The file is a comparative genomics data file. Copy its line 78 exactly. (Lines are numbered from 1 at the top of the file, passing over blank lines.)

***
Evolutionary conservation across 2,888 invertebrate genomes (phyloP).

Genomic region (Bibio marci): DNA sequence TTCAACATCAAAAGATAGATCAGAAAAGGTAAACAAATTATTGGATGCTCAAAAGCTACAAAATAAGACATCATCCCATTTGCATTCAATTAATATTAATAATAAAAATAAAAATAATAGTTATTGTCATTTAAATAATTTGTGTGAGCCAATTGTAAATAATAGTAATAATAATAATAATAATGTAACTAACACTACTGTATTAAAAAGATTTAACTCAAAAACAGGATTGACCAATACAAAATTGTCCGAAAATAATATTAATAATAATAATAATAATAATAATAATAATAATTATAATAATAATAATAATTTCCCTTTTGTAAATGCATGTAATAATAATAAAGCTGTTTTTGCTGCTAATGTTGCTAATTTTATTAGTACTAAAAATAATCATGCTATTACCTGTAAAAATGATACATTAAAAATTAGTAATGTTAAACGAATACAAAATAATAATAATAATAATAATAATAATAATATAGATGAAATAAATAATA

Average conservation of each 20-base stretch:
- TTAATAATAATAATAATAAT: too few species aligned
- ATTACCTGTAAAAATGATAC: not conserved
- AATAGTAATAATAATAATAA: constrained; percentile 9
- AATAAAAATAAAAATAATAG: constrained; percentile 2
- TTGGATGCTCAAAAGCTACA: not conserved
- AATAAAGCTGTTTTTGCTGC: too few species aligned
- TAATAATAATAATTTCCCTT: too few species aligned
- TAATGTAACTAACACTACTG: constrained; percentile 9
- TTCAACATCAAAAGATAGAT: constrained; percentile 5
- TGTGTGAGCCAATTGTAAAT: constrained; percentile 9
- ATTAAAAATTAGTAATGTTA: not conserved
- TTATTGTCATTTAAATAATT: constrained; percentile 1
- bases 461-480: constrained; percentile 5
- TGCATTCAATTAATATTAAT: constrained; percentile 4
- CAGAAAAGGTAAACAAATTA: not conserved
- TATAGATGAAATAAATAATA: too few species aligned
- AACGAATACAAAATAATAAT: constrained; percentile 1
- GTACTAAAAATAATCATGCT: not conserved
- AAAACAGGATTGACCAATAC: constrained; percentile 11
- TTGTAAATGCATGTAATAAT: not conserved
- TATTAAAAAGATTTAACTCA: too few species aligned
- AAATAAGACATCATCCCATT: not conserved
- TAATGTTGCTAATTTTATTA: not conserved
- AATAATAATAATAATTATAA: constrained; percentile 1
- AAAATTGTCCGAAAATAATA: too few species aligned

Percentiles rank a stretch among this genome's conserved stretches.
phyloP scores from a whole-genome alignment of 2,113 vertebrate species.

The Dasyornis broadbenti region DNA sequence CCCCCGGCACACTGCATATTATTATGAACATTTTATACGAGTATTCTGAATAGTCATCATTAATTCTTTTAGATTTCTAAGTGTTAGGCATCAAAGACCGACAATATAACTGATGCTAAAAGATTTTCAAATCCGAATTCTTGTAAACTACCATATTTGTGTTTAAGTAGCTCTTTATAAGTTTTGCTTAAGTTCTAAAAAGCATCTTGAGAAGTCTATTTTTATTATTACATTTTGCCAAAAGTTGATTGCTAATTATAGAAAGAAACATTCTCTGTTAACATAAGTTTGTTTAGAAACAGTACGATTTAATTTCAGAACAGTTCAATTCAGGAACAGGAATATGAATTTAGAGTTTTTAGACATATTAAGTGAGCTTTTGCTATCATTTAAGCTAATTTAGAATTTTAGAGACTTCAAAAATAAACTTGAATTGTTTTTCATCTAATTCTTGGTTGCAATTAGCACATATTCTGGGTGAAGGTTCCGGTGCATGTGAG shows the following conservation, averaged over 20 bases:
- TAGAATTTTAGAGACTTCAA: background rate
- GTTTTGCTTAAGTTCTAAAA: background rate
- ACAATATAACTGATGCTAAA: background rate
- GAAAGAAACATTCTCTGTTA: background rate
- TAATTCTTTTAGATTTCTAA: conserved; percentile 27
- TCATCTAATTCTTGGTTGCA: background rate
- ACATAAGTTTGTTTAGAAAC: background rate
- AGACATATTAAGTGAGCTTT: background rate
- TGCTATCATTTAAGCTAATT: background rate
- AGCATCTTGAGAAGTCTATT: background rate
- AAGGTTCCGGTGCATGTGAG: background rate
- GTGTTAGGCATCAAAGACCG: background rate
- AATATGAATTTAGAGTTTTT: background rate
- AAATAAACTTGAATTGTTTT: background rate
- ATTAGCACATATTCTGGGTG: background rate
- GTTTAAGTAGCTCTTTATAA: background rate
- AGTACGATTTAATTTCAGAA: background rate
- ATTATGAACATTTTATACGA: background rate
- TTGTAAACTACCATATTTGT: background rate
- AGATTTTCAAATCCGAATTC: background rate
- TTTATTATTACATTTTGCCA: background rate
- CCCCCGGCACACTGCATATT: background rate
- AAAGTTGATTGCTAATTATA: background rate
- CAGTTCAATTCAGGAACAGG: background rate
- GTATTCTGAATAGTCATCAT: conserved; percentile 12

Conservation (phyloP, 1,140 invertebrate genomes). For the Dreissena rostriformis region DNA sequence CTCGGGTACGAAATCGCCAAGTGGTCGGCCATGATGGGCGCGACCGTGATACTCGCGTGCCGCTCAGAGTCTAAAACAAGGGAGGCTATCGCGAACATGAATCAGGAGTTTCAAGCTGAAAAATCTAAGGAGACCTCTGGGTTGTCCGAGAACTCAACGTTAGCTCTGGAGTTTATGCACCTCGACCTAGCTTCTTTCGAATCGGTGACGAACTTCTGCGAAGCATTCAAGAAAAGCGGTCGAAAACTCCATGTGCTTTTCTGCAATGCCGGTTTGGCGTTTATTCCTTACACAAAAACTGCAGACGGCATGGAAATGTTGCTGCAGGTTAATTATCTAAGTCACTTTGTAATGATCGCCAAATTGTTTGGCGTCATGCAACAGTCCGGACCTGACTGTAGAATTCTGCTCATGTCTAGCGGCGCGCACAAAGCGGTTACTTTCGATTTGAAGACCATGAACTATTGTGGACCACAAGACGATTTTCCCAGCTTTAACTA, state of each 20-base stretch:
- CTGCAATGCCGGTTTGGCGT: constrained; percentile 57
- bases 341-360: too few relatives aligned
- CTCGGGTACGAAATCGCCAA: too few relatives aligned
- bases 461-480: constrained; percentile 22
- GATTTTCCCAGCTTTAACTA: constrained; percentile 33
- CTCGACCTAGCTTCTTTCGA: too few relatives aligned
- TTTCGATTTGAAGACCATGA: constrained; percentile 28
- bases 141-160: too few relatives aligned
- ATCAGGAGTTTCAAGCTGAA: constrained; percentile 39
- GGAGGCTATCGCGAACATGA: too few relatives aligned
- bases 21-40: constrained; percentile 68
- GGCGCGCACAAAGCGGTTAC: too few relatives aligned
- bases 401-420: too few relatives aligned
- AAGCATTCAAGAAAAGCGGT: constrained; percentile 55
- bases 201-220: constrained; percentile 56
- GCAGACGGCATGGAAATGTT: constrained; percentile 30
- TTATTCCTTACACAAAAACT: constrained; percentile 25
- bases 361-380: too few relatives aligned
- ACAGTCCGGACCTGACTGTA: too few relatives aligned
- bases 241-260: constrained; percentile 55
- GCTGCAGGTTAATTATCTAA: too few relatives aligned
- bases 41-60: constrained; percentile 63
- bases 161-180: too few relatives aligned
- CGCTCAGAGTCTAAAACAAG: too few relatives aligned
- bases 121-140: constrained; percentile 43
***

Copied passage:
- GCTGCAGGTTAATTATCTAA: too few relatives aligned